Brittle and Basket Stars: Ophiuroidea
Behavior And Reproduction
Many brittle and basket stars move by powerful arm strokes that lift their bodies and thrust them forward. Other species slither along the bottom. Brittle stars are good climbers and can cling to rocks or coral above the sea floor. Brittle stars break off their arms or parts of their bodies to escape from predators. The lost body parts grow back.
Most brittle and basket stars have separate sexes. Eggs and sperm are released into the water through the slits at the bases of the stars' arms. After uniting with sperm, the eggs develop into larvae (LAR-vee), which are animals in an early stage that change form before becoming adults. The larvae drift freely in the water eating microscopic animals and then transform into young stars. In some species eggs that have united with sperm develop into larvae that do not feed and quickly transform into young stars. In other species the fertilized eggs develop directly into young stars.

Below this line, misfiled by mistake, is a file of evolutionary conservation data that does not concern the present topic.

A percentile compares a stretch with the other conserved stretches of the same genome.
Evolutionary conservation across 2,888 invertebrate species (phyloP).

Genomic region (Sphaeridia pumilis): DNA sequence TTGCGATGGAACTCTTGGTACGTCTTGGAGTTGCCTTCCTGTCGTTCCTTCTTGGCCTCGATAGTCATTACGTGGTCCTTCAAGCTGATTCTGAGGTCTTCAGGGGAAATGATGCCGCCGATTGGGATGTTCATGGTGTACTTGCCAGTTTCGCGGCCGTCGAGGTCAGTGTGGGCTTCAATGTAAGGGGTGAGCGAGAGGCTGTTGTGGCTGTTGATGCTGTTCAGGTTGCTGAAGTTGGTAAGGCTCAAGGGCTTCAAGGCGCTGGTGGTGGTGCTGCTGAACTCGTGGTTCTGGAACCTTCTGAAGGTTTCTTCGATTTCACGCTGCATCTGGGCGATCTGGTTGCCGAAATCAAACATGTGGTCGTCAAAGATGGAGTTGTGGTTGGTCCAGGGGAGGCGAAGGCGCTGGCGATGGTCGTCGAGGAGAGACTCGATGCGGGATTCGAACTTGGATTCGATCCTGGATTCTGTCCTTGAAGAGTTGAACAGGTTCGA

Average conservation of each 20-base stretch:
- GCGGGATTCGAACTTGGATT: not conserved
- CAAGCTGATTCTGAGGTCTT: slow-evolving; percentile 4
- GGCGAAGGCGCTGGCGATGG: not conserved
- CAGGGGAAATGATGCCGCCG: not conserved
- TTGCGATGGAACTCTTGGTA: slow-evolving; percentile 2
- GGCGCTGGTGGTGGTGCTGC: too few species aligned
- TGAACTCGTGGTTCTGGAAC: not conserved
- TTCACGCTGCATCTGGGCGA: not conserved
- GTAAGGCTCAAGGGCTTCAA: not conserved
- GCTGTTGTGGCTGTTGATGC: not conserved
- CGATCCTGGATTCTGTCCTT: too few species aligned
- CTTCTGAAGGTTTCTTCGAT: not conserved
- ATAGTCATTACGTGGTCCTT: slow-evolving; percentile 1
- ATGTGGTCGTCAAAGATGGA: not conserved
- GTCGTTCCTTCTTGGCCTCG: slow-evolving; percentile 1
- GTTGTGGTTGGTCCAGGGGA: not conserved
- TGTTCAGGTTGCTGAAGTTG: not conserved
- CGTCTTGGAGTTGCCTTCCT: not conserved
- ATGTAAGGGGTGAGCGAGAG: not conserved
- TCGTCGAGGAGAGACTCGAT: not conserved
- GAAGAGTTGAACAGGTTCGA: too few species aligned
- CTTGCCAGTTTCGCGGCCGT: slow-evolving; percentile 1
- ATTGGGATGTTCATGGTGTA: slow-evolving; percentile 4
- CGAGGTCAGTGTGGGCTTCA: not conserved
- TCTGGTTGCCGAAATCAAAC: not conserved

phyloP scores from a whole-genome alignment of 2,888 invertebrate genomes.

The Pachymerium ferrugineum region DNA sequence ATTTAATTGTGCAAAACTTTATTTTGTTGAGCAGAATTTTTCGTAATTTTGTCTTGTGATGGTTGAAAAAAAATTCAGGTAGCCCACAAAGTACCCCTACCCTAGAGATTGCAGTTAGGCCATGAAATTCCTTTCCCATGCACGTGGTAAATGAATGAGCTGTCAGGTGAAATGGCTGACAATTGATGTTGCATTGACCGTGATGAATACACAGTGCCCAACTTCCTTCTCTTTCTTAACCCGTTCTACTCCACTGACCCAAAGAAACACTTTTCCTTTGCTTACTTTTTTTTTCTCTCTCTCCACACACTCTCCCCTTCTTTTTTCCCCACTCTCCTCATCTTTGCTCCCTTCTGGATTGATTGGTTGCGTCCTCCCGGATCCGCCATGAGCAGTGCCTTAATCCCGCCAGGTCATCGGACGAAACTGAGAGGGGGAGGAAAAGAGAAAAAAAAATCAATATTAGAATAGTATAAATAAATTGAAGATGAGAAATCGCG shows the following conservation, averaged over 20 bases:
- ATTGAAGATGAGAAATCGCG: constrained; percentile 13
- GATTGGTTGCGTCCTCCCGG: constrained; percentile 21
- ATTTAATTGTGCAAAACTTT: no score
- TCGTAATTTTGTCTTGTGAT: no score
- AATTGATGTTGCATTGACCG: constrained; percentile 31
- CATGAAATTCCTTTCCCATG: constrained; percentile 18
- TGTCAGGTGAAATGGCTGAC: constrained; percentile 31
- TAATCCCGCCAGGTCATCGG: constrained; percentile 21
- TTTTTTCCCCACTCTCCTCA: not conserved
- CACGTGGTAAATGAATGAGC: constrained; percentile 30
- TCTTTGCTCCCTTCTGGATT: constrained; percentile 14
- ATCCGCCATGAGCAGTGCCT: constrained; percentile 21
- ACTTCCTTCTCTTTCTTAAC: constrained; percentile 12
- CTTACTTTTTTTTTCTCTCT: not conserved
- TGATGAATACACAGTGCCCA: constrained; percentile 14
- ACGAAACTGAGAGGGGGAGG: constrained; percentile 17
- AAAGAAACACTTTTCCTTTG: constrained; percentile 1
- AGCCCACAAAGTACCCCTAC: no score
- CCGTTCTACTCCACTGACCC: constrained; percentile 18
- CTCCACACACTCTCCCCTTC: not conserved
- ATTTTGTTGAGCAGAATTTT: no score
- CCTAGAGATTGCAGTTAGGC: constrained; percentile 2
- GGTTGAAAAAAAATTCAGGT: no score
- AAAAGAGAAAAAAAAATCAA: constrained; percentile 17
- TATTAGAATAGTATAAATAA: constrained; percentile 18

Some species of brittle and basket stars make both eggs and sperm, and the eggs unite with sperm and develop in pouches at the bases of the female's arms. Other species use both sexual reproduction and asexual reproduction by splitting. Asexual (ay-SEK-shuh-wuhl) means without the uniting of egg and sperm for the transfer of DNA from two parents.
- Brittle and Basket Stars: Ophiuroidea - Dwarf Brittle Star (amphipholis Squamata): Species Accounts
- Brittle and Basket Stars: Ophiuroidea - Physical Characteristics
- Other Free Encyclopedias
Animal Life ResourceJellyfish, Sponges, and Other Simple AnimalsBrittle and Basket Stars: Ophiuroidea - Physical Characteristics, Behavior And Reproduction, Dwarf Brittle Star (amphipholis Squamata): Species Accounts, Tropical Brittle Star (ophiactis Savignyi): Species Accounts - GEOGRAPHIC RANGE, HABITAT, DIET, BASKE